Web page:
Purpose is something we are all looking for and something many startups have at the core of their business. But what exactly is purpose? And how do some startups use their business ideas to drive real impact in the world?
Whether it be touching the lives of those impacted by climate change, the pandemic, war or the lack of access to the financial system when arriving in a new country goes above and beyond and places, there are many startups across Europe establishing themselves as a force for good.
2022 was a bit of a strange year, to say the least, as the severity of the climate crisis escalated, an energy crisis unfolded and wider geopolitical turbulences have all left a lasting (and hurtful) impact.
Within this context, innovative thinkers have been working in the background to make the world a better place. They are improving livelihoods, making the planet healthier and generally leaving positive, forward-thinking energy. Here, we take a look at 10 innovative startups that caught our eye this year. They’ve all gone above and beyond to deal with some of these challenges as 2022 proved to be a year worthy of all history books.
Ada: EdTech startup based in Vienna, Ada combines female empowerment with lifelong learning. It leverages the microlearning approach to give women the tools they need to elevate and highlight their skillsets. Offering an app, Ada provides continuing education through bite-sized and easily consumable 2 minute videos. Users get daily tips from leading experts and can decided when and where they want to learn. Each user also gets a personal journey created to help them master challenges and achieve set goals and an individual weekly plan is created and adapted to the needs of each woman. The latest data shows that providing clear growth opportunities, personal development opportunities, and a diverse environment are ways to increase female recruitment, female growth, and female retention. Founded by Kosima Kovar (CEO), the startup caught our attention this year for its commitment to empowering women.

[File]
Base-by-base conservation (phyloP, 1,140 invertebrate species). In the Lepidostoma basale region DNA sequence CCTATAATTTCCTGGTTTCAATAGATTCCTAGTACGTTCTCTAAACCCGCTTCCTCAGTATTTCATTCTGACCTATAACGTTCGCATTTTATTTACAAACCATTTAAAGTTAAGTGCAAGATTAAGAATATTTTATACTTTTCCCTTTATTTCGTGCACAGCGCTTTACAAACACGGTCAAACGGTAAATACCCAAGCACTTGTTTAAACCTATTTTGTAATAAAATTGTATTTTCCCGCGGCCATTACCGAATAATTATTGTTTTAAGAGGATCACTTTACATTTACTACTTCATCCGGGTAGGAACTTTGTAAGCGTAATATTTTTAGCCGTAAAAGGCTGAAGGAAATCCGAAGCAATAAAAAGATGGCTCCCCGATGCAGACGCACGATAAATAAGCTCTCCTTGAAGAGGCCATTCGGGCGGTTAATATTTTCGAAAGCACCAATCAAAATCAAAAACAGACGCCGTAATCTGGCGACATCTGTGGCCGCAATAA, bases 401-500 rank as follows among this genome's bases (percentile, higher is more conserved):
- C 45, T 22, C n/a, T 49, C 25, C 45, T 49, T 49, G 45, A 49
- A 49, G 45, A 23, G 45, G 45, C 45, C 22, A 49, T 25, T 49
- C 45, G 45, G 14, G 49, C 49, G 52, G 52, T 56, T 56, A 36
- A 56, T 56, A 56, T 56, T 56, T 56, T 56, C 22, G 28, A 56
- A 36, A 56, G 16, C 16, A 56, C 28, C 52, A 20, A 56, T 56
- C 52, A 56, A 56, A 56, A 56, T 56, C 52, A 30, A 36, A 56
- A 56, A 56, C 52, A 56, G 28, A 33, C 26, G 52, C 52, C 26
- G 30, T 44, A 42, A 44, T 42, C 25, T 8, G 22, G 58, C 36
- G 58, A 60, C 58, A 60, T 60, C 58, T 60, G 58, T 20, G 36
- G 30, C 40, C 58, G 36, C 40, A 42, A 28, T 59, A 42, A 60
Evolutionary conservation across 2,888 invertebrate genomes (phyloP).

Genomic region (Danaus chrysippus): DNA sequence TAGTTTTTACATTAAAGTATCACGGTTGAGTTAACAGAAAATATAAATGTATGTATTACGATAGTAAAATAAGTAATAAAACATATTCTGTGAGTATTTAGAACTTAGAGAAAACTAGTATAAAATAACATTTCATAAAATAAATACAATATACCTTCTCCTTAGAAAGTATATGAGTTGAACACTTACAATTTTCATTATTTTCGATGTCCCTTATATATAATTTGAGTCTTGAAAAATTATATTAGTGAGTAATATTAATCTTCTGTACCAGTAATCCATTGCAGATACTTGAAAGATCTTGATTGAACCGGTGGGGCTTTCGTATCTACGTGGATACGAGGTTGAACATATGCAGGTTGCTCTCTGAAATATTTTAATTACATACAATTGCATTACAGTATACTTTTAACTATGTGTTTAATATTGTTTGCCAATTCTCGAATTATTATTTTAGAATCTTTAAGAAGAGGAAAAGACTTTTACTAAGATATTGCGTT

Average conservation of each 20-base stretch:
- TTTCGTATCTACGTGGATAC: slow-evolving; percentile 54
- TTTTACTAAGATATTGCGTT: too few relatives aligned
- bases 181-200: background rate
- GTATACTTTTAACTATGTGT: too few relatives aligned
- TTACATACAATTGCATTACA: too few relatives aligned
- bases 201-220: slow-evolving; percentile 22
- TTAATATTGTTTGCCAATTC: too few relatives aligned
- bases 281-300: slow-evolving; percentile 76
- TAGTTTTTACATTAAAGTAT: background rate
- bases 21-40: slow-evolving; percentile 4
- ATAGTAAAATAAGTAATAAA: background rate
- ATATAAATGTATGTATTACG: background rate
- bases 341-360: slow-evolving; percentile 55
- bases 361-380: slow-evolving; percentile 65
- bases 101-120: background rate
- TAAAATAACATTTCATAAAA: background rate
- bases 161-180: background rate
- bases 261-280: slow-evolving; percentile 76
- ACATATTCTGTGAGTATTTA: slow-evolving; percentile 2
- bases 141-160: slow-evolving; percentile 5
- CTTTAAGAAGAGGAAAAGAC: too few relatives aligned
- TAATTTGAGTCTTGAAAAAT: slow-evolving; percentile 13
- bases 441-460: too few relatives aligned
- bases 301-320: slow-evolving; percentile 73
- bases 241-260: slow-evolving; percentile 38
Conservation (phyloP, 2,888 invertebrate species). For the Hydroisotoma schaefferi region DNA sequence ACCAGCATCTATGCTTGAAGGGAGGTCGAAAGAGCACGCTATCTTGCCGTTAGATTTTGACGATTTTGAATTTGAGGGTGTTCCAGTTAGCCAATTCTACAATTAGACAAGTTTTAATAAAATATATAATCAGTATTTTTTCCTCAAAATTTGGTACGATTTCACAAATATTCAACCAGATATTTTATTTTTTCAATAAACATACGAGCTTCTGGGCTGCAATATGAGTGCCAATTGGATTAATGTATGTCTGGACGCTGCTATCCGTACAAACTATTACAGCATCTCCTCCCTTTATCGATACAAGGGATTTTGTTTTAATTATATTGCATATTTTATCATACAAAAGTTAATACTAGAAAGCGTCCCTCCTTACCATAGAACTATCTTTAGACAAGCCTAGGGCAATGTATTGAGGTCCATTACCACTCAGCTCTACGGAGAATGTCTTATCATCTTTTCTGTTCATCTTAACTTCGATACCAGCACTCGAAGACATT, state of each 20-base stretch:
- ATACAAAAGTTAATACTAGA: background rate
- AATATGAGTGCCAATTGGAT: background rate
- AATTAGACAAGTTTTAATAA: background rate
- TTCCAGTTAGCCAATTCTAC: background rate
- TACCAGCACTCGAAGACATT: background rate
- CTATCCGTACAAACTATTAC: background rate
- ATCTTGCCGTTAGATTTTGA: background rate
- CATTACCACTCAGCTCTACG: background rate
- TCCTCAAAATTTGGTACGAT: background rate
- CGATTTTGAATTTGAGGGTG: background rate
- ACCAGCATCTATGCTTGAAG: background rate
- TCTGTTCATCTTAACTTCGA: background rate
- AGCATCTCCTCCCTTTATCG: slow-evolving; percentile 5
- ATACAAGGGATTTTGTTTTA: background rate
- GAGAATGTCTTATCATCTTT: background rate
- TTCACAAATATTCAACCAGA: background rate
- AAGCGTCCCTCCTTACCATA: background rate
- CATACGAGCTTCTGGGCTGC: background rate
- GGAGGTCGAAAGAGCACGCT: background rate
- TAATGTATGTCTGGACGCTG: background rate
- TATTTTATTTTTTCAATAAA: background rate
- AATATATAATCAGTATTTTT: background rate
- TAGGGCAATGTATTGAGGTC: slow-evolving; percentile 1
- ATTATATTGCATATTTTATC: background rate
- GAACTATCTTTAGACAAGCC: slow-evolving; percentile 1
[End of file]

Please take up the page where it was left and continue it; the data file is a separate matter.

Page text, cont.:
Helios: Having created one of the first digital eco-banks, Helios is a French fintech combining banking with effective climate action, and pioneering a new approach to protecting the planet. On a mission to limit global warming, Helios was co-created in 2020 by Maeva Courtois and Julia Ménayas as a new sustainable and ecological banking solution, allowing environmental investments. At Helios, not a single Euro funds polluting industries, such as oil, or coal. On the contrary, the ethical player only supports environmentally-friendly investment projects from the very first euro. Unlike conventional banks, Helios ensures complete transparency regarding the destination of the financing. The startup raised €9 million this year and has built a community of over 50k people.